Science 3 min read

Disney lets you Feel VR Haptic Technology

Felix Catana |

Felix Catana |

Now, direct sensors and motion tracking technology allow users to interact with virtual objects as though they were real. Despite the ability to move an object, VR developers have yet to incorporate lifelike tactile sensations. Disney Research is developing a commercial VR application that incorporates haptic feedback in response to user actions, biofeedback, and environmental occurrences.

Haptic, from the Greek haptesthai, means “to touch”, and is often used as a medical synonym for “tactile”. As VR and AR technologies become better at tricking our brains into thinking digital objects exist in our physical world, the term has found yet another application.

Haptic technology uses forces, vibrations, or motions to simulate the sense of touch for the user. Ali Israr, Senior Research Engineer at Disney Research, is leading the company’s development of VR haptic technology.

Regarding the current state of VR, Israr notes that “virtual reality has seen a renaissance in recent years as advancements in computer graphics, computing platforms and the seamless flow of information between hardware and software have come together in a powerful way. Our team is working to make VR haptic sensations just as rich as the 360-degree visual media now available.”

“The new device engages the entire body whereas previous VR haptic feedback typically only stimulated the controller and headset.”

VR360: the Latest and Greatest in VR Haptic Technology

Disney Research has created an application that allows users to experience haptic feedback from the VR environment. The haptic plugin, via a unique chair, provides full body sensations and a library of customizable effects such as rain falling.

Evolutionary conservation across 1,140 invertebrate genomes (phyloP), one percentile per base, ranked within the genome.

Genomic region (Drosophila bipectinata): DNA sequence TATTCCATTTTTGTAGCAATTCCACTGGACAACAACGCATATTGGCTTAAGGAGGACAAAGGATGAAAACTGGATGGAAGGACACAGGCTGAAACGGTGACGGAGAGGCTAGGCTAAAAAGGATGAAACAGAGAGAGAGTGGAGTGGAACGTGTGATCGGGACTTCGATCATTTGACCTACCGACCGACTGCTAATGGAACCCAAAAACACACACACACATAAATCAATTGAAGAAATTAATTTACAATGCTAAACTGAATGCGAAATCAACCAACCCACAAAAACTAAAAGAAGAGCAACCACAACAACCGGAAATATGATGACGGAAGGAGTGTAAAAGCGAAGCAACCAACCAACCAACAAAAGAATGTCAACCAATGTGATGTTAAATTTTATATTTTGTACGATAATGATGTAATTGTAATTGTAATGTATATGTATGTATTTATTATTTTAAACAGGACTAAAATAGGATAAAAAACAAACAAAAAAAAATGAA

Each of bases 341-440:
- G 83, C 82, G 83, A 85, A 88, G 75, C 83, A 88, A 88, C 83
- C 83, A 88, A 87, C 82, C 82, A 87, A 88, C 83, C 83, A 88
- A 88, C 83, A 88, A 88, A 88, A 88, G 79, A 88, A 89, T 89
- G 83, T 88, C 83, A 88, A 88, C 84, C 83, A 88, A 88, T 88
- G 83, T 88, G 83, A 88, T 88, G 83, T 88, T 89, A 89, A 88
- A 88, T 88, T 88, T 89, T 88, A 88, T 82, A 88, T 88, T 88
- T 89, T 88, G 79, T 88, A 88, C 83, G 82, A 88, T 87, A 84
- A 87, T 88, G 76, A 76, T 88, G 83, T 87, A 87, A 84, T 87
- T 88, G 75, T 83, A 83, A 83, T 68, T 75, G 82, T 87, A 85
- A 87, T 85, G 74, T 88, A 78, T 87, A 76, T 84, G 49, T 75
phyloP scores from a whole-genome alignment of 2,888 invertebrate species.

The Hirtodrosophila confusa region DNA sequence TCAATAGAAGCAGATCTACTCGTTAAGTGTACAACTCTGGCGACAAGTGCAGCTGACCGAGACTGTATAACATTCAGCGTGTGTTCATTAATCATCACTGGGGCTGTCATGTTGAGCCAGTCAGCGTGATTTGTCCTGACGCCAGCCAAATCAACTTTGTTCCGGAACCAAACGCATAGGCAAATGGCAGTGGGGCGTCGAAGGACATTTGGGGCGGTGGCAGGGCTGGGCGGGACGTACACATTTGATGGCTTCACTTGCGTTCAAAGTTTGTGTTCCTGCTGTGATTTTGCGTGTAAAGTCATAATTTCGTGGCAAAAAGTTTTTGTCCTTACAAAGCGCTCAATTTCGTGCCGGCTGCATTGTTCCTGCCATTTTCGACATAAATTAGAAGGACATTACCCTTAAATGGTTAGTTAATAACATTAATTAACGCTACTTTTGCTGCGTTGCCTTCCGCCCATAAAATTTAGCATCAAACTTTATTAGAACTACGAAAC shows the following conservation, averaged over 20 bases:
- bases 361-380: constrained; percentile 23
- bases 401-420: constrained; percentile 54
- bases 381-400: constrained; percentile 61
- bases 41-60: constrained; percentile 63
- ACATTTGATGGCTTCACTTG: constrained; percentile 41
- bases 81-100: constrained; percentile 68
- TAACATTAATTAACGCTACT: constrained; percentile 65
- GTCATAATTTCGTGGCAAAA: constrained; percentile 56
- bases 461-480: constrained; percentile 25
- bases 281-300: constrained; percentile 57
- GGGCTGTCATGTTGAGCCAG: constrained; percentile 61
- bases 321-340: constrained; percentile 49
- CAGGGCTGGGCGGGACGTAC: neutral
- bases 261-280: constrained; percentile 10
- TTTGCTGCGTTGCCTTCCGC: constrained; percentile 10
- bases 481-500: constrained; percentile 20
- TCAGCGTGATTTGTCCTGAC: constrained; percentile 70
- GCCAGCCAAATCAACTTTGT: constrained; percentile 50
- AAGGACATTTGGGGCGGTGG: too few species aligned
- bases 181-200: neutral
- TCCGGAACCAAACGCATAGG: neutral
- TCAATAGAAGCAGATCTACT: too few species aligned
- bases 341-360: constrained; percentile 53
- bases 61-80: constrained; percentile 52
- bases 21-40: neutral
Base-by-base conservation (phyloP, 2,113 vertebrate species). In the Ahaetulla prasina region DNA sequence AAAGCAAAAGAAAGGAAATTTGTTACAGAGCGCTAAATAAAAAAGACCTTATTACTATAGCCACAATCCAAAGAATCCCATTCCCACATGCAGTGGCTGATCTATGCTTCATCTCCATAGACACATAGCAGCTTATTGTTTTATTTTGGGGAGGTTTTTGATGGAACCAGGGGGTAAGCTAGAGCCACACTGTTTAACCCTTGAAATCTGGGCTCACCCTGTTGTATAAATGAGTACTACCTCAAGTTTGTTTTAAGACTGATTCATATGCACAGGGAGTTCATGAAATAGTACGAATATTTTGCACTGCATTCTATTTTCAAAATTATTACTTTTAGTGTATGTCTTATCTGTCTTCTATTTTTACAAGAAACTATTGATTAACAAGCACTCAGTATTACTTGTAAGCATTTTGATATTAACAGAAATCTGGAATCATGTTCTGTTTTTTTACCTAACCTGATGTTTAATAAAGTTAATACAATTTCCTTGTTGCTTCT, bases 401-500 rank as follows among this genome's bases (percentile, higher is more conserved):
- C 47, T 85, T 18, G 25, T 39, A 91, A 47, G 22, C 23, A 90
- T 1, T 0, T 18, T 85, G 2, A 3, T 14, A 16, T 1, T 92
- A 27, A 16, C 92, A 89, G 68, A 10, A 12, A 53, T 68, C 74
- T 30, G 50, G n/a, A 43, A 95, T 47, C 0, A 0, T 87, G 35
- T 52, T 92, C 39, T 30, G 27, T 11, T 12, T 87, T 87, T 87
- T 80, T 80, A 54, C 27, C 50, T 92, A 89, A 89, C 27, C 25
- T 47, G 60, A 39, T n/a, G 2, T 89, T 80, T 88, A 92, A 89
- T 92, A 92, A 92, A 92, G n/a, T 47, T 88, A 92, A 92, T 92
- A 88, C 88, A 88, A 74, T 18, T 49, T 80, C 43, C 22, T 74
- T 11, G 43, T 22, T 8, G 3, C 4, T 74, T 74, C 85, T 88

Tying the plugin and the chair together, Disney Research announced the VR360 Player during the first week of November 2016 at the ACM Symposium on Virtual Reality Software and Technology.

The player has an authoring and haptic plugin that connects to a VR game engine. With the authoring plugin, users have the freedom to select the haptic feedback they desire from the events triggered in the VR environment.

Disney Research

VR360HD, the haptic definition app developed by Disney Research was created and tested using a consumer headset and their proprietary haptic chair. The chair’s back is equipped with a grid of six vibrotactile actuators while the seat and rear are equipped with two subwoofers. Localized movement is created by the vibrotactile grid while the subwoofers stimulate the two halves of the body to simulate motion.

The new device engages the entire body whereas previous VR haptic feedback typically only stimulated the controller and headset.

With the VR360 Player, Disney Research not only continues the company’s legacy of being at the forefront of entertainment and interactive storytelling, but also helps make VR experiences and technology more comprehensive.

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